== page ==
The outpouring of tributes that has greeted the death of Zimbabwean singer and guitarist Oliver Mtukudzi is a reflection of the reverence and esteem that he had earned around the world during the course of a half-century career in music.
The 66-year-old Mtukudzi and his band, The Black Spirits, performed in Kenya numerous times and commanded a huge fan loyalty even though many fans identified with just a handful of his songs, notably the signature hit “Todii”.
One of his closest friends in Kenya was singer and guitarist Suzanna Owiyo, who says they connected when she first met him in a TV studio in Kenya more than 10 years ago.
“He saw me carrying a guitar and asked me to play a tune which I did. We ended up jamming in the studio and became friends since then,” she recalls.
One of the highlights of her career was the experience of recording the song “Uyie” from her second album My Roots with Mtukudzi.
“He gave me the confidence to play the guitar for my own recordings rather than hire a session musician as I did in the past,” says Owiyo.
She says she learnt that even musicians of Mtukudzi’s calibre face some of the same challenges as lesser known artists in managing a group of musicians.
“We once played at a charity show in Uganda and he wasn’t happy with his band, so when he returned to Harare, he fired the entire group and recruited fresh musicians. He told me that managing a band requires strong leadership because artists can be a tough lot to handle.”
No matter how many times you watched the tall, lithe figure with a searing voice on stage, he always seemed to step up the quality of his trademark high-energy performance.
The longevity of his music career, spanning 67 albums and many tours around the world, was due to his prolific writing and recording of material, an ability to remain relevant by winning new fans while retaining the loyalty of those who have known and loved his music.
Mtukudzi combined electric guitars, keyboard and bass with traditional mbira (thumb piano), marimba and the hosho shakers to create his brand, “Tuku Music” named after an abbreviation of his surname.
It was a sound that veers between traditional Shona music, South African township music and American gospel and soul.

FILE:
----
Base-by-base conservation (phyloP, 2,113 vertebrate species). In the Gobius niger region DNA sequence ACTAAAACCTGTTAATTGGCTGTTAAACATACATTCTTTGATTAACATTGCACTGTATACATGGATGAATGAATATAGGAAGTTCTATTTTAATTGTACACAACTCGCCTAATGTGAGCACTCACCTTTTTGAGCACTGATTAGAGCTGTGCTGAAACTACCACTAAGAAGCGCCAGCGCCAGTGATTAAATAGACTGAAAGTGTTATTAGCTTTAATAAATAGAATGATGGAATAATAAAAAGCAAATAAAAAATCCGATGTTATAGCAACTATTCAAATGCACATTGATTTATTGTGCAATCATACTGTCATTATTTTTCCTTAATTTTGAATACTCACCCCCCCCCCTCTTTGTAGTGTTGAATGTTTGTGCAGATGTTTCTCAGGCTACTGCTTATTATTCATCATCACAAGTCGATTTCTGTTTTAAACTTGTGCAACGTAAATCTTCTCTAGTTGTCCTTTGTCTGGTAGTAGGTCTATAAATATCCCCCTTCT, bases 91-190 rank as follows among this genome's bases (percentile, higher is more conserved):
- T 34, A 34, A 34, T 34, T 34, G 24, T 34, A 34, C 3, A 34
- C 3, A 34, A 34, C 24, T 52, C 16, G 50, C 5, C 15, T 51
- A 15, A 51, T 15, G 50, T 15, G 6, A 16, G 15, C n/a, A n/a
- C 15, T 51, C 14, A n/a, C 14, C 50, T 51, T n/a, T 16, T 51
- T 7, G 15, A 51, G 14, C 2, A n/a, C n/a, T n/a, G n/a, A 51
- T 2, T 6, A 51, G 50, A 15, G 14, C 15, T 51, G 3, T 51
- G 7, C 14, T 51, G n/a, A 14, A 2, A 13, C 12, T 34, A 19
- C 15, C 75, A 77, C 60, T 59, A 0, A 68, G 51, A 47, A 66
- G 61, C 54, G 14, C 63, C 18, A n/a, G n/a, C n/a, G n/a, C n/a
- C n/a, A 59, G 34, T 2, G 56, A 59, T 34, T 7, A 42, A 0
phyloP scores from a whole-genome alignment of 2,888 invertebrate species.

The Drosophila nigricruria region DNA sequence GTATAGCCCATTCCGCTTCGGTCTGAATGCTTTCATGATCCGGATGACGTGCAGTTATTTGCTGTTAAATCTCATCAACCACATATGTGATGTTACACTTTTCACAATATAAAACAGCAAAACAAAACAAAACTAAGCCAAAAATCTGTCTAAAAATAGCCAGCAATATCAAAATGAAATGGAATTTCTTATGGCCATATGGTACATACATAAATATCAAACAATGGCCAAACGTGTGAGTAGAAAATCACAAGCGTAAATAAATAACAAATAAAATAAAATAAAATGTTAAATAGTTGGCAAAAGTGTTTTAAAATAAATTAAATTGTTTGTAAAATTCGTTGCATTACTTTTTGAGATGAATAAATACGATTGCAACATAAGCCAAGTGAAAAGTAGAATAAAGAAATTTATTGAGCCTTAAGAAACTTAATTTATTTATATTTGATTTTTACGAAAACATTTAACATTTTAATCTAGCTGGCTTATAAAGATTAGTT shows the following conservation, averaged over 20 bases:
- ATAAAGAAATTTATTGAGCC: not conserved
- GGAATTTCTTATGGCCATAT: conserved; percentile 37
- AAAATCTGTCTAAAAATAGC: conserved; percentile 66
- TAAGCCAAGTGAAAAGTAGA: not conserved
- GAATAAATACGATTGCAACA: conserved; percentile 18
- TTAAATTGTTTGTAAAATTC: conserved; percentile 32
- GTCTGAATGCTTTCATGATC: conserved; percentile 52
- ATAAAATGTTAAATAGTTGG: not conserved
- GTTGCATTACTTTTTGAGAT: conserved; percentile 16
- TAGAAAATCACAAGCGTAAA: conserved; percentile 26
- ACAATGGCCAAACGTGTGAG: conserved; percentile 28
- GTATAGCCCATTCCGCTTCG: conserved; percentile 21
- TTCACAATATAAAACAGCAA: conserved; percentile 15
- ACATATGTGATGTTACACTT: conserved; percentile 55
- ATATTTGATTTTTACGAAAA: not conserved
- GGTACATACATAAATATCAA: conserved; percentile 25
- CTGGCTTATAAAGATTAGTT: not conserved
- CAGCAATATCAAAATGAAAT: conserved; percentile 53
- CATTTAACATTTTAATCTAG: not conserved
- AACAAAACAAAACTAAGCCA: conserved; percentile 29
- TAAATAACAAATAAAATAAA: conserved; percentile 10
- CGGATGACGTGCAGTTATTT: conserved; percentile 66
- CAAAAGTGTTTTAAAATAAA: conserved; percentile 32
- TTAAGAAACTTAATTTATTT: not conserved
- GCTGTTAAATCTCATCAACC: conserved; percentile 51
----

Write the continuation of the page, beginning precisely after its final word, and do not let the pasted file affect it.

That husky voice remained the most distinct identity of his music as heard on the 1997 hit “Todii” that dealt with the HIV/AIDS transmission within the family at a time when it was still considered anathema, and other popular songs like “Ndakuvara”, “Neria” and “Hear Me Lord”.
Fans who had the privilege of watching him perform will remember an artist with abundant energy whose repertoire on stage would run into hours.
“He was two different personalities,” says Owiyo. “Offstage he was reflective and measured while his stage personality was explosive,” she says.
Mtukudzi once said that he didn’t come to a performance with a set list of songs as is the practice, but instead gauged the mood of the crowd before him and knew exactly what song to start the show with and how to proceed from that point on.
He retained a work ethic that made him one of Africa’s leading and most loved musicians. “He was a regular guy but with very sophisticated tastes,” says Owiyo. “When I first visited his home in Harare, I was astonished to find that his swimming pool was designed in the shape of a guitar.”
Mtukudzi recorded his first song “Stop After Go” in 1975.
Then it was just him and his guitar and the idea was to hear his music played on local radio. He returned to his acoustic roots three decades later when he recorded his first acoustic album Tsivo (Revenge).
Incidentally, the album, his 47th, was the first to be recorded in his own Samanyanga studio at his home in Norton, Zimbabwe.
Over the years, he collected acoustic instruments including an acoustic bass given to him by one of his biggest fans, US musician Bonnie Raitt.
Mtukudzi was born on September 22, 1952 in the Harare (then called Salisbury) township of Highfield, the cradle of Zimbabwean nationalism and home to Robert Mugabe, Joshua Nkomo and other liberation heroes.